Obstacles mount amid Capitol Police funding fight

Obstacles mount amid Capitol Police funding fight
© Greg Nash

The Senate is struggling to break a stalemate over funding for the Capitol Police, even as the department faces a money crunch fueled by the fallout from the Jan. 6 attack. 

The threat of furloughs sparked bipartisan alarm bells late last week and raised public awareness about the impending fiscal cliff, which lawmakers warn the department could hit next month absent an infusion of new cash from Congress. 

Yet there are divisions over how much money to provide, and the two sides appear to be growing further apart.

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Senate Appropriations Committee Chairman Patrick LeahyPatrick Joseph LeahyPhotos of the Week: Renewable energy, gymnast testimonies and a Met Gala dress Senators denounce protest staged outside home of Justice Kavanaugh Al Franken on another Senate run: 'I'm keeping my options open' MORE (D-Vt.) unveiled a $3.7 billion bill on Monday that includes money for the police and National Guard. But it also goes broader to include assistance for Afghans who helped the U.S. military, coronavirus-related funds, money to fund the Justice Department’s investigation into the Jan. 6 attack and money to fortify and beef up the Capitol complex.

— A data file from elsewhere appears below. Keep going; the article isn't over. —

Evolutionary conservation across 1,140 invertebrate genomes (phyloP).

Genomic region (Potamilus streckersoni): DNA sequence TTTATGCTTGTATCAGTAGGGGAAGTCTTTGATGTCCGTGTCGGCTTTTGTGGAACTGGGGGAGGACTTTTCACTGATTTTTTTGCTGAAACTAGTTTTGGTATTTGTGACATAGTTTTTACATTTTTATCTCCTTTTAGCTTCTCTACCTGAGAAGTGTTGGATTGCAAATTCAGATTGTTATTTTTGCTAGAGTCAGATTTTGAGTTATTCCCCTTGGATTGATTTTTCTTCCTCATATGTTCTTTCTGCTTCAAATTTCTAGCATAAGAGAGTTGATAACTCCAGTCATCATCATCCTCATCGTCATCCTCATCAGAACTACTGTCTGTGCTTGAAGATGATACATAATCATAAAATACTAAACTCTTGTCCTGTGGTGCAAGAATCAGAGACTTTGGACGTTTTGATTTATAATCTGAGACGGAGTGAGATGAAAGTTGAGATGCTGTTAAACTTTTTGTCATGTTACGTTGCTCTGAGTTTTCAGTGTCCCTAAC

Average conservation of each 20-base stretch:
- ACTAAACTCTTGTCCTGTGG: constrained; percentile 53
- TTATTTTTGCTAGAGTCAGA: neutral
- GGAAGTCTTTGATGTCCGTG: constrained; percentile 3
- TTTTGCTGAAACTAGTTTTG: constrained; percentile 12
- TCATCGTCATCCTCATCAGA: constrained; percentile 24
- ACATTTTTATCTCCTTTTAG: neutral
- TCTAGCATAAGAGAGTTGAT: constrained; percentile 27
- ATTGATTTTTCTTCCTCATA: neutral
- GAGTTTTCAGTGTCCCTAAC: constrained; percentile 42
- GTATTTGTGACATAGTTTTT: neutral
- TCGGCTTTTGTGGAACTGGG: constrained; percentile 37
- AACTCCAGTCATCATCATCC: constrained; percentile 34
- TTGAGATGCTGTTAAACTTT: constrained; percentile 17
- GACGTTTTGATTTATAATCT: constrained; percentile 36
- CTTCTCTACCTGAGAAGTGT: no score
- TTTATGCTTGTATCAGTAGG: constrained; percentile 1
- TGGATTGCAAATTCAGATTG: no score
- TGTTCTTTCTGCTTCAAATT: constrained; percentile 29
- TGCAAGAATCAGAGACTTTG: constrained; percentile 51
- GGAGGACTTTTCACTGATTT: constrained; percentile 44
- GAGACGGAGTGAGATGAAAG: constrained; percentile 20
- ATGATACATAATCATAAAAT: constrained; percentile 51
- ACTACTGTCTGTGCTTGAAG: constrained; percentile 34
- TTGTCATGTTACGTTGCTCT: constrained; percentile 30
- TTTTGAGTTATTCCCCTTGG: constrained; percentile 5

“It has been 53 days since the House passed a security supplemental, and only now are my Republican colleagues coming to the negotiating table. I will not wait another 53 more before we address these other pressing matters. We cannot govern by crisis, and we cannot legislate at the convenience of one party,” Leahy said.